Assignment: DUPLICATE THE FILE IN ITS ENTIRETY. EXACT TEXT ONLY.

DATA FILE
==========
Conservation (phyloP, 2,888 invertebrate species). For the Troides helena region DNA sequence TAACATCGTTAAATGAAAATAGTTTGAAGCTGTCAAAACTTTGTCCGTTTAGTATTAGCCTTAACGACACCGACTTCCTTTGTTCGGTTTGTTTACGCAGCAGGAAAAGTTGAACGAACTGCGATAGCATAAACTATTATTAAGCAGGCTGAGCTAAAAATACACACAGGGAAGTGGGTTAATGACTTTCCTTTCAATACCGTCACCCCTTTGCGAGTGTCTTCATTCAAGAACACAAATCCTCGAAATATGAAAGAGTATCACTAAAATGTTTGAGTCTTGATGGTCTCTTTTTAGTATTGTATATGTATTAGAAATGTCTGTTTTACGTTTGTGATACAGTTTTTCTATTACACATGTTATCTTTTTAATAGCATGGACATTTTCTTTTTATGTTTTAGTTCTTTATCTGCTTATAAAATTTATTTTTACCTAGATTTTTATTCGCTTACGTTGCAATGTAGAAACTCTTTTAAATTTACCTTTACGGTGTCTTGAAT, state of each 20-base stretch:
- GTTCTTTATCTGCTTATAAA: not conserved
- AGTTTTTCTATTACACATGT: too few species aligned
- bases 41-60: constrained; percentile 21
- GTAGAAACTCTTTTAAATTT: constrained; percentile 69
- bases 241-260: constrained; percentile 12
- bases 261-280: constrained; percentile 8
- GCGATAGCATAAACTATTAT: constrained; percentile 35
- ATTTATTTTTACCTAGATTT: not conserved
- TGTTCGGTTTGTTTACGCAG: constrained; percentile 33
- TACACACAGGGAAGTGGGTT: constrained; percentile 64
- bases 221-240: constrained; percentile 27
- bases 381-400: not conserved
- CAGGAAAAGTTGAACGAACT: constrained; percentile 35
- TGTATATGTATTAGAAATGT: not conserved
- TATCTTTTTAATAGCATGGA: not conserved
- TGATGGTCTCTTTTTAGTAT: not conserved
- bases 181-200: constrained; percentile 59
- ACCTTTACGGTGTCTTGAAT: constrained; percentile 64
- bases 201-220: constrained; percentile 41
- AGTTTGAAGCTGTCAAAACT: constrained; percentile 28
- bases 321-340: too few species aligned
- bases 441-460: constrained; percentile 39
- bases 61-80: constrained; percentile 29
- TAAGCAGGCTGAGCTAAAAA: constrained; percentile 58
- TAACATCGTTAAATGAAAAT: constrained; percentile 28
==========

Conservation (phyloP, 2,888 invertebrate species). For the Troides helena region DNA sequence TAACATCGTTAAATGAAAATAGTTTGAAGCTGTCAAAACTTTGTCCGTTTAGTATTAGCCTTAACGACACCGACTTCCTTTGTTCGGTTTGTTTACGCAGCAGGAAAAGTTGAACGAACTGCGATAGCATAAACTATTATTAAGCAGGCTGAGCTAAAAATACACACAGGGAAGTGGGTTAATGACTTTCCTTTCAATACCGTCACCCCTTTGCGAGTGTCTTCATTCAAGAACACAAATCCTCGAAATATGAAAGAGTATCACTAAAATGTTTGAGTCTTGATGGTCTCTTTTTAGTATTGTATATGTATTAGAAATGTCTGTTTTACGTTTGTGATACAGTTTTTCTATTACACATGTTATCTTTTTAATAGCATGGACATTTTCTTTTTATGTTTTAGTTCTTTATCTGCTTATAAAATTTATTTTTACCTAGATTTTTATTCGCTTACGTTGCAATGTAGAAACTCTTTTAAATTTACCTTTACGGTGTCTTGAAT, state of each 20-base stretch:
- GTTCTTTATCTGCTTATAAA: not conserved
- AGTTTTTCTATTACACATGT: too few species aligned
- bases 41-60: constrained; percentile 21
- GTAGAAACTCTTTTAAATTT: constrained; percentile 69
- bases 241-260: constrained; percentile 12
- bases 261-280: constrained; percentile 8
- GCGATAGCATAAACTATTAT: constrained; percentile 35
- ATTTATTTTTACCTAGATTT: not conserved
- TGTTCGGTTTGTTTACGCAG: constrained; percentile 33
- TACACACAGGGAAGTGGGTT: constrained; percentile 64
- bases 221-240: constrained; percentile 27
- bases 381-400: not conserved
- CAGGAAAAGTTGAACGAACT: constrained; percentile 35
- TGTATATGTATTAGAAATGT: not conserved
- TATCTTTTTAATAGCATGGA: not conserved
- TGATGGTCTCTTTTTAGTAT: not conserved
- bases 181-200: constrained; percentile 59
- ACCTTTACGGTGTCTTGAAT: constrained; percentile 64
- bases 201-220: constrained; percentile 41
- AGTTTGAAGCTGTCAAAACT: constrained; percentile 28
- bases 321-340: too few species aligned
- bases 441-460: constrained; percentile 39
- bases 61-80: constrained; percentile 29
- TAAGCAGGCTGAGCTAAAAA: constrained; percentile 58
- TAACATCGTTAAATGAAAAT: constrained; percentile 28